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Interdependence, state competition, and national policy : regulating the British Columbia and Washington Pacific salmon fisheries, 1957-1984 Urquhart, Ian Thomas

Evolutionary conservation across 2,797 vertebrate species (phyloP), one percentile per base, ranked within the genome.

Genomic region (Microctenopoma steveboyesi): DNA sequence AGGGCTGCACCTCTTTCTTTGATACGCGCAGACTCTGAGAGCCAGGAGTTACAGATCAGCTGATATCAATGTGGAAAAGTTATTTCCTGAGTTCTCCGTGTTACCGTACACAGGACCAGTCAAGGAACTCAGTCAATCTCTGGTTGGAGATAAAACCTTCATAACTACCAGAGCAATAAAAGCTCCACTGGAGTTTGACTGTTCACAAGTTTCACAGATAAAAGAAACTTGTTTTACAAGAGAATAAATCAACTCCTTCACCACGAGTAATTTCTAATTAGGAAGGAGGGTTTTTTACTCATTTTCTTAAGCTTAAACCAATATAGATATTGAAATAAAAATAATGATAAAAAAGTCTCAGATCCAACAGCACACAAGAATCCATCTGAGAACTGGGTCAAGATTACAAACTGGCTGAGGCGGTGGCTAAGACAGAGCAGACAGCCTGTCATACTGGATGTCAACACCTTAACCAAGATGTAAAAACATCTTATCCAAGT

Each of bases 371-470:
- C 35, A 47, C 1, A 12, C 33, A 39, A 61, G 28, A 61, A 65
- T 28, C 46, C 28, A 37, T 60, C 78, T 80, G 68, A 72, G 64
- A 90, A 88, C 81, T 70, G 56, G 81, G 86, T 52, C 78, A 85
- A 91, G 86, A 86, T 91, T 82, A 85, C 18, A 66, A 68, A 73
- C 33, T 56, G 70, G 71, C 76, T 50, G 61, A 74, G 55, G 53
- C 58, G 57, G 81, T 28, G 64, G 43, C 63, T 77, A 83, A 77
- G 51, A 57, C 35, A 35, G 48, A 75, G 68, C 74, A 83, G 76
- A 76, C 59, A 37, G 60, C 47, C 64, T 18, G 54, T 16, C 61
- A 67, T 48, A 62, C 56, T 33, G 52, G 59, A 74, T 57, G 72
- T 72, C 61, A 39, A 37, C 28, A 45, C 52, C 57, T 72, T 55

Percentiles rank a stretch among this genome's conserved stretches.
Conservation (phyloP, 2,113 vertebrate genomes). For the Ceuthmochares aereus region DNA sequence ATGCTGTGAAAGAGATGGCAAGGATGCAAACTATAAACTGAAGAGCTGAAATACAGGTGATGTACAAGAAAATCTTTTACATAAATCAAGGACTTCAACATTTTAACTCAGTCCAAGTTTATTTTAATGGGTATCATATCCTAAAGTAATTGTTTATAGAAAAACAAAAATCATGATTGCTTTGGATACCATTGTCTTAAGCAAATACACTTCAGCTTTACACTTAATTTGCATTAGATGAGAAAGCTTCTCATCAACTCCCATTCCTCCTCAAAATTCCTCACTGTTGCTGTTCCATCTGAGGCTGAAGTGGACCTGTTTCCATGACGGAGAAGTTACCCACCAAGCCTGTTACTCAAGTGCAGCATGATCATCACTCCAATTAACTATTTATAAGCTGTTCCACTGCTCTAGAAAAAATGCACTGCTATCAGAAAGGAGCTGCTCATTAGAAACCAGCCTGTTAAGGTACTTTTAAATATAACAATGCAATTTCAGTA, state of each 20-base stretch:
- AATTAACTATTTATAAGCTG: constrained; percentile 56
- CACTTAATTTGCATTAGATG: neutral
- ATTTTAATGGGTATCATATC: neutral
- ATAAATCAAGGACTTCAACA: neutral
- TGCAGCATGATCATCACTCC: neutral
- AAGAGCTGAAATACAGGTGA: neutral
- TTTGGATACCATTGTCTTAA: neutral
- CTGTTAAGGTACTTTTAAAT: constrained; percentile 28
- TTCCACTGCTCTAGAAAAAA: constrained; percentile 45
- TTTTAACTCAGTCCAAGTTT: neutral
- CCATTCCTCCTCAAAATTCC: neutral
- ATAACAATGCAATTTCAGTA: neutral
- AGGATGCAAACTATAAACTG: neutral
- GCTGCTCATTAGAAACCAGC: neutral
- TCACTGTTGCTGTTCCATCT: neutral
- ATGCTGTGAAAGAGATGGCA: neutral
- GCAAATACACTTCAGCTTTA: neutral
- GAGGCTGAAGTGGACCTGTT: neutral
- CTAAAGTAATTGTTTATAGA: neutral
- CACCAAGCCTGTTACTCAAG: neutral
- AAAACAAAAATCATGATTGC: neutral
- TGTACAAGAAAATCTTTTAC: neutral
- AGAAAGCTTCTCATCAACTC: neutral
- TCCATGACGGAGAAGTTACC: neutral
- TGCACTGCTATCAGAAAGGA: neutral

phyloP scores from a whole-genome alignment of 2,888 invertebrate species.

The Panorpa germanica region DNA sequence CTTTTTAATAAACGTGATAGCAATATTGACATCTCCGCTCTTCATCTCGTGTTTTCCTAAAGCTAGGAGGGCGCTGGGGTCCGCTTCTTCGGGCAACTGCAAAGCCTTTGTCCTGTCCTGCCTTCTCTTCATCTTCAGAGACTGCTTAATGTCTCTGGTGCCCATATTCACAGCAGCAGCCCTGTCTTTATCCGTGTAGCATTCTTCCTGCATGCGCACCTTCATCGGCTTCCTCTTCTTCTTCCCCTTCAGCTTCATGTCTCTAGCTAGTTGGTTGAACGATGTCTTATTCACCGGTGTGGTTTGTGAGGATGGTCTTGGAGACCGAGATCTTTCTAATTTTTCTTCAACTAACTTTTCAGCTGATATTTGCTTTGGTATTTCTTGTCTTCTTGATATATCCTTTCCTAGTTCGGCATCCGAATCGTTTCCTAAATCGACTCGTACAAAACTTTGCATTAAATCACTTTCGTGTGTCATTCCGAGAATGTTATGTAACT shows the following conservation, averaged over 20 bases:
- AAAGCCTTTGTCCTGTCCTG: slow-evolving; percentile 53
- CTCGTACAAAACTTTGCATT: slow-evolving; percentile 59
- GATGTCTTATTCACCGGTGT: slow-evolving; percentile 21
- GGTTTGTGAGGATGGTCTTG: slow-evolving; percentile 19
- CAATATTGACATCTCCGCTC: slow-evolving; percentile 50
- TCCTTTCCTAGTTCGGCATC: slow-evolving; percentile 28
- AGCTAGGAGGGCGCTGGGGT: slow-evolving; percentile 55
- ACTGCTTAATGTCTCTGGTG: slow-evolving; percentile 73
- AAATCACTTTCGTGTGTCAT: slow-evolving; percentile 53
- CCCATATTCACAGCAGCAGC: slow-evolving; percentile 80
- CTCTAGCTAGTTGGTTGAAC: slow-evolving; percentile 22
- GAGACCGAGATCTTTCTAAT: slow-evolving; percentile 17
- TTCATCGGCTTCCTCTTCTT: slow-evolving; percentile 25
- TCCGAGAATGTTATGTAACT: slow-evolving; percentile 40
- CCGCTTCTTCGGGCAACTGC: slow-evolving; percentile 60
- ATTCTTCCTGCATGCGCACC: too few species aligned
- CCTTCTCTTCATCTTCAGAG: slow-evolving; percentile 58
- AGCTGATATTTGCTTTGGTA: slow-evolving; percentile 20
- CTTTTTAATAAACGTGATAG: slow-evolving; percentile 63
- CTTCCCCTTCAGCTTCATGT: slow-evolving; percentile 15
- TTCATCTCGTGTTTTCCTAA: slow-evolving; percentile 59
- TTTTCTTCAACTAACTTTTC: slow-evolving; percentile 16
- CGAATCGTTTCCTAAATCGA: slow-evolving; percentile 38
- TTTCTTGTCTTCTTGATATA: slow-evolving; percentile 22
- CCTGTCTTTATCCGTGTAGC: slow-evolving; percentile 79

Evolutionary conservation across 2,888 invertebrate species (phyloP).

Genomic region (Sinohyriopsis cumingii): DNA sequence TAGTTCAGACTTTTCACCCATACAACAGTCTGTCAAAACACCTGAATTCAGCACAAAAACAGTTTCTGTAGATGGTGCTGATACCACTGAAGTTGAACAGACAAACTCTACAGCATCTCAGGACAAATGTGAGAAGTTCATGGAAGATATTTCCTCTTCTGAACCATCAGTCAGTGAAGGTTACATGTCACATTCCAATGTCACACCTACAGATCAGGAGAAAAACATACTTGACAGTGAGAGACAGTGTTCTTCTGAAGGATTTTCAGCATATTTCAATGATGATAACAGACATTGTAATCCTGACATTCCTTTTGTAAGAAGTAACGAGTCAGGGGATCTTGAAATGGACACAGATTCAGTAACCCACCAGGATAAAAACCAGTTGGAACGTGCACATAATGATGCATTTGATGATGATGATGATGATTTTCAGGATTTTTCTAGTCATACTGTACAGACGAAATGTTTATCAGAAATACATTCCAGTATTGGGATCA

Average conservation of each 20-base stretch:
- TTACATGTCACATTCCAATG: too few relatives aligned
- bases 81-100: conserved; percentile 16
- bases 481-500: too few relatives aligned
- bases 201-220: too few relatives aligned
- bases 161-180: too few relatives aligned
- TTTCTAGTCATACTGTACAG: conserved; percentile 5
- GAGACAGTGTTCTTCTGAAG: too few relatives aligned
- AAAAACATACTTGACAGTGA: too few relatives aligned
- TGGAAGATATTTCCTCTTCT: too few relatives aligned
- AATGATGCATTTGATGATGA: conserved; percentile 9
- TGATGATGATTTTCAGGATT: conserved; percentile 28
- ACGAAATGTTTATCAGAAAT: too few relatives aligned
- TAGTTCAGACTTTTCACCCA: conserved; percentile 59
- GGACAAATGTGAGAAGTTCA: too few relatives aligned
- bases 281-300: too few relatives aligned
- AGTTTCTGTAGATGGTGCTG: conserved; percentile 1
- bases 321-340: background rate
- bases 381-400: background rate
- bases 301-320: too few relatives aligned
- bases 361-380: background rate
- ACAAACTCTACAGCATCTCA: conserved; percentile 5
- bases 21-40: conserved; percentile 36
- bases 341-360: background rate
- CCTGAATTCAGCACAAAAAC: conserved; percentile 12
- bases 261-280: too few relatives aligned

This study explores the politics of regulating the British Columbia and Washington commercial salmon fisheries between 1937 and 1984. The principal focus of this comparative-historical study is upon one particularly striking exception to the tendency of regulators to tighten commercial salmon fishing restrictions over time - the persistence of liberal offshore trolling regulations. The dissertation argues that the anomalous treatment of the offshore troll fishery during this period may be ascribed to the competition between states for the right to harvest salmon - a common property resource. In making this claim, the study questions the adequacy of the interest-group driven explanations of policy which figure prominently in the literature on regulation. Two pillars of interest group theory, the tendencies to explain national policy only through reference to domestic politics and to reduce state behaviour to little more than the product of the demands of private sector interests, are challenged in this comparative case study. The challenge to the first tendency of interest group theory is sustained by examining the relations between national regulatory preferences and the foreign fishery policy goals of Canada and the United States. The pursuit of two goals - Asian exclusion and North American equity - in bilateral and multilateral negotiations demanded the adoption of particular regulatory profiles. Liberal offshore troll regulations may be explained according to the legitimacy and bargaining advantages they lent to Canadian and American efforts to incorporate these two goals into modifications to the traditional fishery regime. The study also suggests that, in a setting characterized by intergovernmental competition, regulatory policies may not always be equated with the preferences of interested private parties. In this setting the state's ability or willingness to respond to even the most influential private sector interests may be limited by the state's evaluation of its bargaining resources and requirements. State competition created a context where government attitudes towards offshore salmon fishing could be understood in terms of state preferences, preferences derived from officials' perceptions of the legitimacy of various national regulatory policies in the context of valued international institutions. While state competition is the centrepiece of the explanation of national fishery policy developed in this study its explanatory power is mediated by two intervening institutional variables - the capacities of states to formulate and implement policies and the structure of the international regime itself. The level of knowledge regarding the salmon resource played an instrumental role in the formulation of regime goals and of pertinent national policies. The extent to which state management in offshore waters was fragmented between different bureaus affected the ability of officials to adopt national policies which suited their international purposes. The redistribution of the American state's fishery management capacity in the 1970s was a catalyst for the severe restrictions visited upon Washington trailers at that time. A second institutional factor, the structure of the international fishery regime, also mediated the competition between states. The series of reciprocal fishing privileges agreements between Canada and the United States was particularly important in maintaining established offshore regulatory preferences during the 1970s when the clash between American and Canadian salmon fishery perspectives was intensifying.

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